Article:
Fish finders won’t typically show you how long a fish is. But it may be able to give you a good idea of the width of the fish. If you take a look at the width of the fish arch, you’ll get a good idea of the size of the fish. That’s a good rule of thumb if you’re using this kind of fish finder. Pay attention to the fish arch instead of the overall size.

You’ll see a full arch if the fish swims through the entire sonar cone. If it only it’s part of the sonar column and then you’re going to get a half arch. If you’re new to fish finders, you might think a half arch means a small fish. Obviously that’s not the case. It just means it wasn’t caught in the full sonar cone.

You can even use a fish finder to find bait fish. These small fish are usually just tiny dots or dashes. They’ll be suspended in water so you know they’re not weeds or rocks on the bottom.

Fish Finder Colors

The different colors that you see on your fish finder image have different meanings. If you’re using Fish-ID, under the narrow frequency band you’ll see fish arches show up as an orange color. Under a wider band they will be a blue color.

Color palettes can be changed depending on preferences and the brand of fish finder. For instance, the soft bottom on some fish finders may be orange in color. Harder surfaces will show as a darker color getting up to purple, blue, and even black. You have the option to change this color palette in many models, however.

There are also fish finders that don’t display in color at all. In some models you just have to rely on the gray scale black and white to interpret images. In either of these cases, it’s still fairly easy to interpret what you’re seeing. Darker colors are things that return stronger echoes. So fish, the seabed, rocks and plants will come back as black.

Limitations of a Fish Finder

Obviously, a fish finder helps you see what’s going on in the water. It’s not a crystal ball, however. There are places that a fish finder will not be able to help you see. In particular, things right below the surface are often hard to make out.

Surface clutter is a kind of sonar noise that happens near the surface of the water. The water actually reflects some of the sonar waves all by itself. Because it’s right on the surface next to the sonar, it happens very quickly. The sonar signals bounce back to your sonar unit and essentially confuse it. This will happen frequently on choppy water or water with a strong current. When that happens, this area becomes impossible for the sonar to interpret. As a result, you’re going to have a blind spot.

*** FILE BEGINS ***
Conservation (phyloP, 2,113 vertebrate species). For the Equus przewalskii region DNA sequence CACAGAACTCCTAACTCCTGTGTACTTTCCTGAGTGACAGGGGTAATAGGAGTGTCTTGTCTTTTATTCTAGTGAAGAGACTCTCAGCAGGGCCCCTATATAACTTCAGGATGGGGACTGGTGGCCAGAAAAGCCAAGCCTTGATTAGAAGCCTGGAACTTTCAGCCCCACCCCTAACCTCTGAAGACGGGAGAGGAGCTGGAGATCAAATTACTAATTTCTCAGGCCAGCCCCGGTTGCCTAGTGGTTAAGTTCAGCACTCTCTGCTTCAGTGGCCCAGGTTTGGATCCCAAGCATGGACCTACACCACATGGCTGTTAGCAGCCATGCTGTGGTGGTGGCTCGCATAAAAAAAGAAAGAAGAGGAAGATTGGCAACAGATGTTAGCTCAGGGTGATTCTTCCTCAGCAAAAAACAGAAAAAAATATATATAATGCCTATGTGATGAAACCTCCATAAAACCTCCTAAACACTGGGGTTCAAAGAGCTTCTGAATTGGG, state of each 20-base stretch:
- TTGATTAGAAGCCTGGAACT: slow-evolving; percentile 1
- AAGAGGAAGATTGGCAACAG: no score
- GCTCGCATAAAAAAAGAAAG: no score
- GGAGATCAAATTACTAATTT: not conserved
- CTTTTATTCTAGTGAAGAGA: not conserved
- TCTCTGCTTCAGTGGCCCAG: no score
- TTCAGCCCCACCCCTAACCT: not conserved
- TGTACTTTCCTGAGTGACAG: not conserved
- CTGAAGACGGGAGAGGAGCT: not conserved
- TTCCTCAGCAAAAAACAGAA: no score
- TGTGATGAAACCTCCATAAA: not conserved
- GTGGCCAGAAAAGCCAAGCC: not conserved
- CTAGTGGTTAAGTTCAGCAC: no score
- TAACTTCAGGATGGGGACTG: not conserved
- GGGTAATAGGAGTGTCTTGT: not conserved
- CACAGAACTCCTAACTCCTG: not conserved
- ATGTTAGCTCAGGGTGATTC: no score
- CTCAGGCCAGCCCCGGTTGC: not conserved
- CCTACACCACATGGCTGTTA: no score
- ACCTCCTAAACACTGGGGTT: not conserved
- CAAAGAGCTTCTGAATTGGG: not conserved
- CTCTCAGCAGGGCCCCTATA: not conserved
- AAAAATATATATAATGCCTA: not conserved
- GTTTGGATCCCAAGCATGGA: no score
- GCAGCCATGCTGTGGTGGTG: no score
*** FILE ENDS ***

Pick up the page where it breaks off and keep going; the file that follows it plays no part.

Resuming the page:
High-frequency sonar is able to cut through a lot of clutter. It may not be completely eliminated, but it can reduce it. Remember, high-frequency sonar uses those narrow beams. You can cut through the clutter much better than regular sonar.

Another thing to be aware of with sonar is what happens when it reaches the bottom. If it starts detecting weed beds and such on the bottom, it will mark that as the bottom surface. If they are are different levels, however, your sonar may miss them. It will have set what it detected as the bottom as the bottom of your screen. That means there could be more that’s deeper that you’re going to miss out on. This is sometimes called a dead zone. It happens in deeper water that your sonar it’s just not displaying for you.

Once again, a narrow beam can help fix this problem. The sonar will scan with a narrow beam and be able to pick up that drop off.

Fish Finder Batteries

Choosing the proper batteries for a fish finder requires a bit of research. Since you need to have reliable power, you need a good battery. A poor battery can run out remarkably fast on a fish finder. You want to make sure yours is going to last for your entire fishing trip.

Your best fish finder batteries are going to be something like a 12 volt lithium battery. Expert Power makes a 12v lithium iron phosphate battery that works very well. It’s quite a bit lighter than other batteries in its class. And it will last a lot longer. Let’s say that you’re using a fish finder and something like a kayak. You could probably go for 3 trips before you need to recharge the battery.

Obviously a rechargeable battery is what’s going to make a fish finder work best. Keep in mind that some SLA rechargeable batteries dwindle more quickly. They will only last for a few hundred recharge cycles. Many don’t even make it to 500 recharging cycles. The Expert Power 12 volt lithium battery can go between about 2,500 to 7000.

This is just one example of a quality fish finder battery. But as you can see, it can make a big difference if you choose the right one or not.